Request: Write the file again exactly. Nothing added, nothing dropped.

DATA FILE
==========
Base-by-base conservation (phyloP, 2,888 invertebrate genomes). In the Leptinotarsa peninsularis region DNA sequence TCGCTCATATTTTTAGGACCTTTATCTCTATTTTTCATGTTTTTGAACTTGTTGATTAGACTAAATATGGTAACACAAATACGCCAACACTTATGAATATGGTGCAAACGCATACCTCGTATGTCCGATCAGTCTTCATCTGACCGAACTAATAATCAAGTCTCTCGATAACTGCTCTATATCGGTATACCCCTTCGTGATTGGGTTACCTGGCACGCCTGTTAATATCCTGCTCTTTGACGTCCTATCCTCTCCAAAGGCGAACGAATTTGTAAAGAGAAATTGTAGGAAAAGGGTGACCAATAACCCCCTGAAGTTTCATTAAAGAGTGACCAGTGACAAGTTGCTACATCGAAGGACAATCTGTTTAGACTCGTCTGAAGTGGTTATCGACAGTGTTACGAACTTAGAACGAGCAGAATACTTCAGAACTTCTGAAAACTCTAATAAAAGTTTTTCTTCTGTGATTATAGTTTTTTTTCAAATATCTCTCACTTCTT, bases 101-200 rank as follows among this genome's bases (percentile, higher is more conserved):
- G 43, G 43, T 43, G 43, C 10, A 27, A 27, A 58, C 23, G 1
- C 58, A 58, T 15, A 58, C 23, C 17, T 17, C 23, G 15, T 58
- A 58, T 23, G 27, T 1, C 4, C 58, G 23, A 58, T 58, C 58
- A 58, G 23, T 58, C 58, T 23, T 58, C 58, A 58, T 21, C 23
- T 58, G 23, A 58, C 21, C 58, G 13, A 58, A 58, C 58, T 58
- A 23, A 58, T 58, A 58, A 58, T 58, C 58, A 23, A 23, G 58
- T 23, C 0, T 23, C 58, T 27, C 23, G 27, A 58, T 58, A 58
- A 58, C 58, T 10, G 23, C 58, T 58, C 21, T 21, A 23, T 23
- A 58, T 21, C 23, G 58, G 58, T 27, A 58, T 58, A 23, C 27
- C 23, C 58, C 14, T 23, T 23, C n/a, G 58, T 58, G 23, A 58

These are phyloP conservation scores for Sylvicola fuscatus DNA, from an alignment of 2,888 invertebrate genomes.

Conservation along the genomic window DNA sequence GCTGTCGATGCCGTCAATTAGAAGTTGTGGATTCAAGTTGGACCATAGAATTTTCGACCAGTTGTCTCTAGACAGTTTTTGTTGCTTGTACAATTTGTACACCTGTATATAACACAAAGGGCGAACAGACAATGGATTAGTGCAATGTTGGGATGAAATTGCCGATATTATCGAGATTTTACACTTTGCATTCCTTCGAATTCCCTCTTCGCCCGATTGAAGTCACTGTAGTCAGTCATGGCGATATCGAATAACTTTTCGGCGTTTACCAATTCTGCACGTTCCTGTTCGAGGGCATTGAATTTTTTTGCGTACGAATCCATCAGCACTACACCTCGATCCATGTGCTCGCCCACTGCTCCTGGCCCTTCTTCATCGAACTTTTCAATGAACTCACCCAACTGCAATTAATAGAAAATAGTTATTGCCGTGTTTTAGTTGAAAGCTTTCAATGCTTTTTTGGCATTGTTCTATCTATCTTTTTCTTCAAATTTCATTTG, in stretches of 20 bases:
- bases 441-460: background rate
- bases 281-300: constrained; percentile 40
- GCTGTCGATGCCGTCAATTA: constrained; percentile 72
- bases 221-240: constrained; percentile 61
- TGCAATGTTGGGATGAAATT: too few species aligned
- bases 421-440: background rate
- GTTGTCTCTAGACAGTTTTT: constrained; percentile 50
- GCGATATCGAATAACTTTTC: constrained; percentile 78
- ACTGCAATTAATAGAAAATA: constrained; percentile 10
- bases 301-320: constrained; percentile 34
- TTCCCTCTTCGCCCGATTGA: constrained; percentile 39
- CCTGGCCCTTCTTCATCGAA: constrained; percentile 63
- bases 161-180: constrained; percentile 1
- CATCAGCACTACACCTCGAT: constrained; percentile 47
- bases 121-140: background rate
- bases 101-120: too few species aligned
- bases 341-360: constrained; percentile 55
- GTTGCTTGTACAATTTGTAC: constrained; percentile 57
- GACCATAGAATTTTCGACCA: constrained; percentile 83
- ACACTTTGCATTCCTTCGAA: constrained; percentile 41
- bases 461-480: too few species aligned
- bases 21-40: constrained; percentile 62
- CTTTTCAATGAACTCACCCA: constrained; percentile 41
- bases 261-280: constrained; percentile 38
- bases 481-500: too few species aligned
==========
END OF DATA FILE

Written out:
Base-by-base conservation (phyloP, 2,888 invertebrate genomes). In the Leptinotarsa peninsularis region DNA sequence TCGCTCATATTTTTAGGACCTTTATCTCTATTTTTCATGTTTTTGAACTTGTTGATTAGACTAAATATGGTAACACAAATACGCCAACACTTATGAATATGGTGCAAACGCATACCTCGTATGTCCGATCAGTCTTCATCTGACCGAACTAATAATCAAGTCTCTCGATAACTGCTCTATATCGGTATACCCCTTCGTGATTGGGTTACCTGGCACGCCTGTTAATATCCTGCTCTTTGACGTCCTATCCTCTCCAAAGGCGAACGAATTTGTAAAGAGAAATTGTAGGAAAAGGGTGACCAATAACCCCCTGAAGTTTCATTAAAGAGTGACCAGTGACAAGTTGCTACATCGAAGGACAATCTGTTTAGACTCGTCTGAAGTGGTTATCGACAGTGTTACGAACTTAGAACGAGCAGAATACTTCAGAACTTCTGAAAACTCTAATAAAAGTTTTTCTTCTGTGATTATAGTTTTTTTTCAAATATCTCTCACTTCTT, bases 101-200 rank as follows among this genome's bases (percentile, higher is more conserved):
- G 43, G 43, T 43, G 43, C 10, A 27, A 27, A 58, C 23, G 1
- C 58, A 58, T 15, A 58, C 23, C 17, T 17, C 23, G 15, T 58
- A 58, T 23, G 27, T 1, C 4, C 58, G 23, A 58, T 58, C 58
- A 58, G 23, T 58, C 58, T 23, T 58, C 58, A 58, T 21, C 23
- T 58, G 23, A 58, C 21, C 58, G 13, A 58, A 58, C 58, T 58
- A 23, A 58, T 58, A 58, A 58, T 58, C 58, A 23, A 23, G 58
- T 23, C 0, T 23, C 58, T 27, C 23, G 27, A 58, T 58, A 58
- A 58, C 58, T 10, G 23, C 58, T 58, C 21, T 21, A 23, T 23
- A 58, T 21, C 23, G 58, G 58, T 27, A 58, T 58, A 23, C 27
- C 23, C 58, C 14, T 23, T 23, C n/a, G 58, T 58, G 23, A 58

These are phyloP conservation scores for Sylvicola fuscatus DNA, from an alignment of 2,888 invertebrate genomes.

Conservation along the genomic window DNA sequence GCTGTCGATGCCGTCAATTAGAAGTTGTGGATTCAAGTTGGACCATAGAATTTTCGACCAGTTGTCTCTAGACAGTTTTTGTTGCTTGTACAATTTGTACACCTGTATATAACACAAAGGGCGAACAGACAATGGATTAGTGCAATGTTGGGATGAAATTGCCGATATTATCGAGATTTTACACTTTGCATTCCTTCGAATTCCCTCTTCGCCCGATTGAAGTCACTGTAGTCAGTCATGGCGATATCGAATAACTTTTCGGCGTTTACCAATTCTGCACGTTCCTGTTCGAGGGCATTGAATTTTTTTGCGTACGAATCCATCAGCACTACACCTCGATCCATGTGCTCGCCCACTGCTCCTGGCCCTTCTTCATCGAACTTTTCAATGAACTCACCCAACTGCAATTAATAGAAAATAGTTATTGCCGTGTTTTAGTTGAAAGCTTTCAATGCTTTTTTGGCATTGTTCTATCTATCTTTTTCTTCAAATTTCATTTG, in stretches of 20 bases:
- bases 441-460: background rate
- bases 281-300: constrained; percentile 40
- GCTGTCGATGCCGTCAATTA: constrained; percentile 72
- bases 221-240: constrained; percentile 61
- TGCAATGTTGGGATGAAATT: too few species aligned
- bases 421-440: background rate
- GTTGTCTCTAGACAGTTTTT: constrained; percentile 50
- GCGATATCGAATAACTTTTC: constrained; percentile 78
- ACTGCAATTAATAGAAAATA: constrained; percentile 10
- bases 301-320: constrained; percentile 34
- TTCCCTCTTCGCCCGATTGA: constrained; percentile 39
- CCTGGCCCTTCTTCATCGAA: constrained; percentile 63
- bases 161-180: constrained; percentile 1
- CATCAGCACTACACCTCGAT: constrained; percentile 47
- bases 121-140: background rate
- bases 101-120: too few species aligned
- bases 341-360: constrained; percentile 55
- GTTGCTTGTACAATTTGTAC: constrained; percentile 57
- GACCATAGAATTTTCGACCA: constrained; percentile 83
- ACACTTTGCATTCCTTCGAA: constrained; percentile 41
- bases 461-480: too few species aligned
- bases 21-40: constrained; percentile 62
- CTTTTCAATGAACTCACCCA: constrained; percentile 41
- bases 261-280: constrained; percentile 38
- bases 481-500: too few species aligned